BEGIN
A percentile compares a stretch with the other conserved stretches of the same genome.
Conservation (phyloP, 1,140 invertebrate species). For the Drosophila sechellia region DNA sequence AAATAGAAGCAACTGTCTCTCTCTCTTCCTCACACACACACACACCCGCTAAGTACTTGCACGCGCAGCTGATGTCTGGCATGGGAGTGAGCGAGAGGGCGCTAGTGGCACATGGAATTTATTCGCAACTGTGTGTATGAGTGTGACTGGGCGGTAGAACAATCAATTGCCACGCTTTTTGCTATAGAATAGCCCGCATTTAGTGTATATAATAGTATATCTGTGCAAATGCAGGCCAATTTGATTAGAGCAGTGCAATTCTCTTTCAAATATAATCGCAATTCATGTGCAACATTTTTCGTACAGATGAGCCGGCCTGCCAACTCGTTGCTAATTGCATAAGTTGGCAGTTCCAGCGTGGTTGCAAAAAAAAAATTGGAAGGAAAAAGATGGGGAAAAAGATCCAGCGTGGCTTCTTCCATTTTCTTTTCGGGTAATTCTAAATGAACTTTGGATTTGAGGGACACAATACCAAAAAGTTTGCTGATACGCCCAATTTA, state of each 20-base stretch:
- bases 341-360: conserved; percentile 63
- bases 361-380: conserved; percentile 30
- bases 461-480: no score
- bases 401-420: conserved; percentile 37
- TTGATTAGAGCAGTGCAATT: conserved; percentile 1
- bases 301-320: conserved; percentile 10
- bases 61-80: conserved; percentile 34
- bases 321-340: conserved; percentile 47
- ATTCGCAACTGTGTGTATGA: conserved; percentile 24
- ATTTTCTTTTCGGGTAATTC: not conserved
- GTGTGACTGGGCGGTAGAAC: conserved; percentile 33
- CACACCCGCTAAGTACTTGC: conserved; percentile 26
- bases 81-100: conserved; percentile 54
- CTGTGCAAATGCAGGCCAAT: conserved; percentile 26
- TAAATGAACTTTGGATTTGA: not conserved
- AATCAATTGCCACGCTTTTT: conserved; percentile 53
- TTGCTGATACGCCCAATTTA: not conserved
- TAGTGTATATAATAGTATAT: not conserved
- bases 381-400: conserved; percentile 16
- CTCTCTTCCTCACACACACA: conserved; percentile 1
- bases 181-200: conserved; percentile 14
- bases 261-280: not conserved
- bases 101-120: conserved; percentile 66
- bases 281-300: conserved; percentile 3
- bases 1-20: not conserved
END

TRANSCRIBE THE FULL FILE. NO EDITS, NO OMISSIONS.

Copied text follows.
A percentile compares a stretch with the other conserved stretches of the same genome.
Conservation (phyloP, 1,140 invertebrate species). For the Drosophila sechellia region DNA sequence AAATAGAAGCAACTGTCTCTCTCTCTTCCTCACACACACACACACCCGCTAAGTACTTGCACGCGCAGCTGATGTCTGGCATGGGAGTGAGCGAGAGGGCGCTAGTGGCACATGGAATTTATTCGCAACTGTGTGTATGAGTGTGACTGGGCGGTAGAACAATCAATTGCCACGCTTTTTGCTATAGAATAGCCCGCATTTAGTGTATATAATAGTATATCTGTGCAAATGCAGGCCAATTTGATTAGAGCAGTGCAATTCTCTTTCAAATATAATCGCAATTCATGTGCAACATTTTTCGTACAGATGAGCCGGCCTGCCAACTCGTTGCTAATTGCATAAGTTGGCAGTTCCAGCGTGGTTGCAAAAAAAAAATTGGAAGGAAAAAGATGGGGAAAAAGATCCAGCGTGGCTTCTTCCATTTTCTTTTCGGGTAATTCTAAATGAACTTTGGATTTGAGGGACACAATACCAAAAAGTTTGCTGATACGCCCAATTTA, state of each 20-base stretch:
- bases 341-360: conserved; percentile 63
- bases 361-380: conserved; percentile 30
- bases 461-480: no score
- bases 401-420: conserved; percentile 37
- TTGATTAGAGCAGTGCAATT: conserved; percentile 1
- bases 301-320: conserved; percentile 10
- bases 61-80: conserved; percentile 34
- bases 321-340: conserved; percentile 47
- ATTCGCAACTGTGTGTATGA: conserved; percentile 24
- ATTTTCTTTTCGGGTAATTC: not conserved
- GTGTGACTGGGCGGTAGAAC: conserved; percentile 33
- CACACCCGCTAAGTACTTGC: conserved; percentile 26
- bases 81-100: conserved; percentile 54
- CTGTGCAAATGCAGGCCAAT: conserved; percentile 26
- TAAATGAACTTTGGATTTGA: not conserved
- AATCAATTGCCACGCTTTTT: conserved; percentile 53
- TTGCTGATACGCCCAATTTA: not conserved
- TAGTGTATATAATAGTATAT: not conserved
- bases 381-400: conserved; percentile 16
- CTCTCTTCCTCACACACACA: conserved; percentile 1
- bases 181-200: conserved; percentile 14
- bases 261-280: not conserved
- bases 101-120: conserved; percentile 66
- bases 281-300: conserved; percentile 3
- bases 1-20: not conserved